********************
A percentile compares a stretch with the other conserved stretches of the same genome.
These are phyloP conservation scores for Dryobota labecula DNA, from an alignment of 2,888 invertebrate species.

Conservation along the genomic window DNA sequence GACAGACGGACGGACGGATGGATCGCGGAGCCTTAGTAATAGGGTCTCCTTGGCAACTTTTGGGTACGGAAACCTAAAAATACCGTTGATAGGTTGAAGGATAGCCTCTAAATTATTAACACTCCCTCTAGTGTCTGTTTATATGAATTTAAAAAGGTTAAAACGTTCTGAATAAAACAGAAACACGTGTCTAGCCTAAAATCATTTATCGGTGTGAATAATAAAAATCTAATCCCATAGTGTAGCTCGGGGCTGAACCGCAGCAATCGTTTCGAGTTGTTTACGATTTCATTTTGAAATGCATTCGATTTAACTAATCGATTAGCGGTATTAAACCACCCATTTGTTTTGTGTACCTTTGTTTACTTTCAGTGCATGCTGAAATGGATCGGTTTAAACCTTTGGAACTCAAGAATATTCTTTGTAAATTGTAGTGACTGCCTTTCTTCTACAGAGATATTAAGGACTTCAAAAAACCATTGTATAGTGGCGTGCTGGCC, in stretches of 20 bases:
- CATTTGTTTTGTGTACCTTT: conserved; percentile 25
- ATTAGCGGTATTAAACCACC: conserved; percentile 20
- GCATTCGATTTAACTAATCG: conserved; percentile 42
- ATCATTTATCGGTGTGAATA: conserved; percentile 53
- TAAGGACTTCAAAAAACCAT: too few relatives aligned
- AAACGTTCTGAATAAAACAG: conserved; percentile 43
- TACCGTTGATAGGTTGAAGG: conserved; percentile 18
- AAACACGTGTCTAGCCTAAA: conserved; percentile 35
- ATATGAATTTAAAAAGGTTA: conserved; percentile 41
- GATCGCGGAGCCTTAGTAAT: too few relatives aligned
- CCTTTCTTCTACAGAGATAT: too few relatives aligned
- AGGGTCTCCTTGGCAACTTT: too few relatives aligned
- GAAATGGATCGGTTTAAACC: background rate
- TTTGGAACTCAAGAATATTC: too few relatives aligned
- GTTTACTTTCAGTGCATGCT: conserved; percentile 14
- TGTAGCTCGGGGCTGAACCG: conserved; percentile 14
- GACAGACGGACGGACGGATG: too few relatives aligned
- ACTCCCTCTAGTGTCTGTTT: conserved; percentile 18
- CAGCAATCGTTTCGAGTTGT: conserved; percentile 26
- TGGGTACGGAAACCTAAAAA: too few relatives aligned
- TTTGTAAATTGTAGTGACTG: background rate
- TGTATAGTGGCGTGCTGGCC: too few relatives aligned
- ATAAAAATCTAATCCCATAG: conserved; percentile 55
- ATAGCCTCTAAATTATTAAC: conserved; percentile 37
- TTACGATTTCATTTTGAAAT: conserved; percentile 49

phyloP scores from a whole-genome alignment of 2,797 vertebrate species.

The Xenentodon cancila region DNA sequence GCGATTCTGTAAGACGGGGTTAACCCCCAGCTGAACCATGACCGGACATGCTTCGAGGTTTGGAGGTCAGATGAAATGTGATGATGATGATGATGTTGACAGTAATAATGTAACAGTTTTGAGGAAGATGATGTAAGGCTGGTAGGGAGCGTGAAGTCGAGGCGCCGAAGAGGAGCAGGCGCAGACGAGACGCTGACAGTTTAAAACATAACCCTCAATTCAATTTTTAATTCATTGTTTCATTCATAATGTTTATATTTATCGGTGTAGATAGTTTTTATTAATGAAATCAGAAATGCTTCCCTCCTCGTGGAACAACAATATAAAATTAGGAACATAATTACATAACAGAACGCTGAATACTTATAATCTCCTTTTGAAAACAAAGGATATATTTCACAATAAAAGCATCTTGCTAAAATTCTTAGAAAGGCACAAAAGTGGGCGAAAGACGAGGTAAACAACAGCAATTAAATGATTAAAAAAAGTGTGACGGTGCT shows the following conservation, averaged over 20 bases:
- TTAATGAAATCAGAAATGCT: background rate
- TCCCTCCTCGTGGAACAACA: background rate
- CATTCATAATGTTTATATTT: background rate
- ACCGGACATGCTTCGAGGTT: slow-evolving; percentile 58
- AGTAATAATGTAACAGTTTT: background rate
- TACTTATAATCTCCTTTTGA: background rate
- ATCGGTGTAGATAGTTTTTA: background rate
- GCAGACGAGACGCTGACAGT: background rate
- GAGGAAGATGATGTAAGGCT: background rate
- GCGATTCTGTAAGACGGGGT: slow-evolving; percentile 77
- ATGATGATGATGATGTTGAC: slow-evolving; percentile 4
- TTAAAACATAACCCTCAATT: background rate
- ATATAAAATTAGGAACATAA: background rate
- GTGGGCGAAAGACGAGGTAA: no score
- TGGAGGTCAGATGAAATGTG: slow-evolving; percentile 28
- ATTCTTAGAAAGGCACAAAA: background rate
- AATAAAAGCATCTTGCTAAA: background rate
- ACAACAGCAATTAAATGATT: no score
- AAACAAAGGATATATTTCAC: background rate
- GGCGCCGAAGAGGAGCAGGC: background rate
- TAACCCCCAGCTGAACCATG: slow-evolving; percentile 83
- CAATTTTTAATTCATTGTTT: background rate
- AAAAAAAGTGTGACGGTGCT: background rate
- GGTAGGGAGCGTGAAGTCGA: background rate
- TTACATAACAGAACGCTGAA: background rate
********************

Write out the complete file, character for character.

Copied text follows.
A percentile compares a stretch with the other conserved stretches of the same genome.
These are phyloP conservation scores for Dryobota labecula DNA, from an alignment of 2,888 invertebrate species.

Conservation along the genomic window DNA sequence GACAGACGGACGGACGGATGGATCGCGGAGCCTTAGTAATAGGGTCTCCTTGGCAACTTTTGGGTACGGAAACCTAAAAATACCGTTGATAGGTTGAAGGATAGCCTCTAAATTATTAACACTCCCTCTAGTGTCTGTTTATATGAATTTAAAAAGGTTAAAACGTTCTGAATAAAACAGAAACACGTGTCTAGCCTAAAATCATTTATCGGTGTGAATAATAAAAATCTAATCCCATAGTGTAGCTCGGGGCTGAACCGCAGCAATCGTTTCGAGTTGTTTACGATTTCATTTTGAAATGCATTCGATTTAACTAATCGATTAGCGGTATTAAACCACCCATTTGTTTTGTGTACCTTTGTTTACTTTCAGTGCATGCTGAAATGGATCGGTTTAAACCTTTGGAACTCAAGAATATTCTTTGTAAATTGTAGTGACTGCCTTTCTTCTACAGAGATATTAAGGACTTCAAAAAACCATTGTATAGTGGCGTGCTGGCC, in stretches of 20 bases:
- CATTTGTTTTGTGTACCTTT: conserved; percentile 25
- ATTAGCGGTATTAAACCACC: conserved; percentile 20
- GCATTCGATTTAACTAATCG: conserved; percentile 42
- ATCATTTATCGGTGTGAATA: conserved; percentile 53
- TAAGGACTTCAAAAAACCAT: too few relatives aligned
- AAACGTTCTGAATAAAACAG: conserved; percentile 43
- TACCGTTGATAGGTTGAAGG: conserved; percentile 18
- AAACACGTGTCTAGCCTAAA: conserved; percentile 35
- ATATGAATTTAAAAAGGTTA: conserved; percentile 41
- GATCGCGGAGCCTTAGTAAT: too few relatives aligned
- CCTTTCTTCTACAGAGATAT: too few relatives aligned
- AGGGTCTCCTTGGCAACTTT: too few relatives aligned
- GAAATGGATCGGTTTAAACC: background rate
- TTTGGAACTCAAGAATATTC: too few relatives aligned
- GTTTACTTTCAGTGCATGCT: conserved; percentile 14
- TGTAGCTCGGGGCTGAACCG: conserved; percentile 14
- GACAGACGGACGGACGGATG: too few relatives aligned
- ACTCCCTCTAGTGTCTGTTT: conserved; percentile 18
- CAGCAATCGTTTCGAGTTGT: conserved; percentile 26
- TGGGTACGGAAACCTAAAAA: too few relatives aligned
- TTTGTAAATTGTAGTGACTG: background rate
- TGTATAGTGGCGTGCTGGCC: too few relatives aligned
- ATAAAAATCTAATCCCATAG: conserved; percentile 55
- ATAGCCTCTAAATTATTAAC: conserved; percentile 37
- TTACGATTTCATTTTGAAAT: conserved; percentile 49

phyloP scores from a whole-genome alignment of 2,797 vertebrate species.

The Xenentodon cancila region DNA sequence GCGATTCTGTAAGACGGGGTTAACCCCCAGCTGAACCATGACCGGACATGCTTCGAGGTTTGGAGGTCAGATGAAATGTGATGATGATGATGATGTTGACAGTAATAATGTAACAGTTTTGAGGAAGATGATGTAAGGCTGGTAGGGAGCGTGAAGTCGAGGCGCCGAAGAGGAGCAGGCGCAGACGAGACGCTGACAGTTTAAAACATAACCCTCAATTCAATTTTTAATTCATTGTTTCATTCATAATGTTTATATTTATCGGTGTAGATAGTTTTTATTAATGAAATCAGAAATGCTTCCCTCCTCGTGGAACAACAATATAAAATTAGGAACATAATTACATAACAGAACGCTGAATACTTATAATCTCCTTTTGAAAACAAAGGATATATTTCACAATAAAAGCATCTTGCTAAAATTCTTAGAAAGGCACAAAAGTGGGCGAAAGACGAGGTAAACAACAGCAATTAAATGATTAAAAAAAGTGTGACGGTGCT shows the following conservation, averaged over 20 bases:
- TTAATGAAATCAGAAATGCT: background rate
- TCCCTCCTCGTGGAACAACA: background rate
- CATTCATAATGTTTATATTT: background rate
- ACCGGACATGCTTCGAGGTT: slow-evolving; percentile 58
- AGTAATAATGTAACAGTTTT: background rate
- TACTTATAATCTCCTTTTGA: background rate
- ATCGGTGTAGATAGTTTTTA: background rate
- GCAGACGAGACGCTGACAGT: background rate
- GAGGAAGATGATGTAAGGCT: background rate
- GCGATTCTGTAAGACGGGGT: slow-evolving; percentile 77
- ATGATGATGATGATGTTGAC: slow-evolving; percentile 4
- TTAAAACATAACCCTCAATT: background rate
- ATATAAAATTAGGAACATAA: background rate
- GTGGGCGAAAGACGAGGTAA: no score
- TGGAGGTCAGATGAAATGTG: slow-evolving; percentile 28
- ATTCTTAGAAAGGCACAAAA: background rate
- AATAAAAGCATCTTGCTAAA: background rate
- ACAACAGCAATTAAATGATT: no score
- AAACAAAGGATATATTTCAC: background rate
- GGCGCCGAAGAGGAGCAGGC: background rate
- TAACCCCCAGCTGAACCATG: slow-evolving; percentile 83
- CAATTTTTAATTCATTGTTT: background rate
- AAAAAAAGTGTGACGGTGCT: background rate
- GGTAGGGAGCGTGAAGTCGA: background rate
- TTACATAACAGAACGCTGAA: background rate